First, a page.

FEATURE STORY

Latin America: A thirsty region with abundant water sources

March 20, 2015


Latin America is the region with the most water sources in the world, however there are 36 million people - 6 times the total population of Nicaragua – who still lack access to drinking water.

On World Water Day we invite you to discover the most important challenges that a region like Latin America faces, through cartoons drawn for the World Bank Group by artists from around the world.

 

1. For water services to work properly is essential to undertake regular maintenance just like you would with a computer or a car.

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The amount of water lost before reaching households – due, for example, to broken pipes - is estimated to be around 15% in developed countries, while in developing countries it can reach up to 50%.

Learn more: Improvements in Water and Sewage Systems to Reach More than 200 Thousand Residents in Northern Lima

 

2. Due to global warming, glaciers, one of the most important sources of fresh water, are melting.

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In widely covered of glaciers, like the White Range in Peru or the Real Range in Bolivia, the total area has shrunk by about a third compared to the surface area during the Little Ice Age.

Learn more: With Data and Technology, Ecuador is Seeking Solutions to Glacier Retreat

 

3. Lack of water causes more deaths than earthquakes and hurricanes combined.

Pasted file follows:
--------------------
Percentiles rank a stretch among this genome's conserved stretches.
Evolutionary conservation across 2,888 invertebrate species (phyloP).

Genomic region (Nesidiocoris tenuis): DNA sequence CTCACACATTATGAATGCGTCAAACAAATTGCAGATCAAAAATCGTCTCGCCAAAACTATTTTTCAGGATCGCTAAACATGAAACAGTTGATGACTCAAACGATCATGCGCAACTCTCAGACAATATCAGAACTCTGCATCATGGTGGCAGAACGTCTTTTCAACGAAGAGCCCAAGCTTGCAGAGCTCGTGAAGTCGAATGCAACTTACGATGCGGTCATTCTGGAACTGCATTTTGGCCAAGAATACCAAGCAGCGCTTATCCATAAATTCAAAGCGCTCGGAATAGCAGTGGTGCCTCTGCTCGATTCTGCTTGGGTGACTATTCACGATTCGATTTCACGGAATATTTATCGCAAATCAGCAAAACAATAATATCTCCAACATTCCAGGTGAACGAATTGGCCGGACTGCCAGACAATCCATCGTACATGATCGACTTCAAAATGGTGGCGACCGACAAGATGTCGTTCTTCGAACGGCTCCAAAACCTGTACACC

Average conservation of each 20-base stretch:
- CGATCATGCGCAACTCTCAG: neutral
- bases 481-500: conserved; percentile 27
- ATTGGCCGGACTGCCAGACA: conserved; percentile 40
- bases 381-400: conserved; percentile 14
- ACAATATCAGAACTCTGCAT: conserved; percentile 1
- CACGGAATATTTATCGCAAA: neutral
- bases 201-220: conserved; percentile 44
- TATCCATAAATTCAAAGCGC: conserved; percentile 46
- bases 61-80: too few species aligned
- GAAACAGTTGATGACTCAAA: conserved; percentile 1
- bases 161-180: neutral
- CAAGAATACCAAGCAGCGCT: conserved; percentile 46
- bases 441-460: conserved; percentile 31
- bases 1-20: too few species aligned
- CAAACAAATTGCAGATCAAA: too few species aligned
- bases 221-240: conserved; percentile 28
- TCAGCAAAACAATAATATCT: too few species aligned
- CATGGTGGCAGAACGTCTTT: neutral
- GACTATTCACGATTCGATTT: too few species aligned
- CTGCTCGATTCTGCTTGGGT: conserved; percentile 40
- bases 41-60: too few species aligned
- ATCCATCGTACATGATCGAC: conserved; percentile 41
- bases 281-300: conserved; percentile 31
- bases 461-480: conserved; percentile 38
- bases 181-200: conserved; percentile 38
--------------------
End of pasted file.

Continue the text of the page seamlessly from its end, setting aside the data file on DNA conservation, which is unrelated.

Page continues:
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Since late 2013, the largest city in South America, Sao Paulo -a city of 11 million inhabitants - has suffered the most severe drought in 80 years.

Learn more: A shower: an unattainable dream for 36 million Latin Americans

 

4. Sources of water contaminated with fecal matter

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In Latin America, three quarters of the region’s wastewater is discharged into rivers and other water sources. This not only creates a severe public health problem, but also damages - sometimes irreparably - the environment.

Learn more: Significant advances in the recovery of the Matanza-Riachuelo River Basin

 

5. World Water Day is also a tribute to women

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In communities like Rio Grande in Brazil, access to water allows women to devote more time to their farms and themselves, leading to an increased family income of up to 30%.

Learn more: In northeastern Brazil, investments in water ease the burden on women

 





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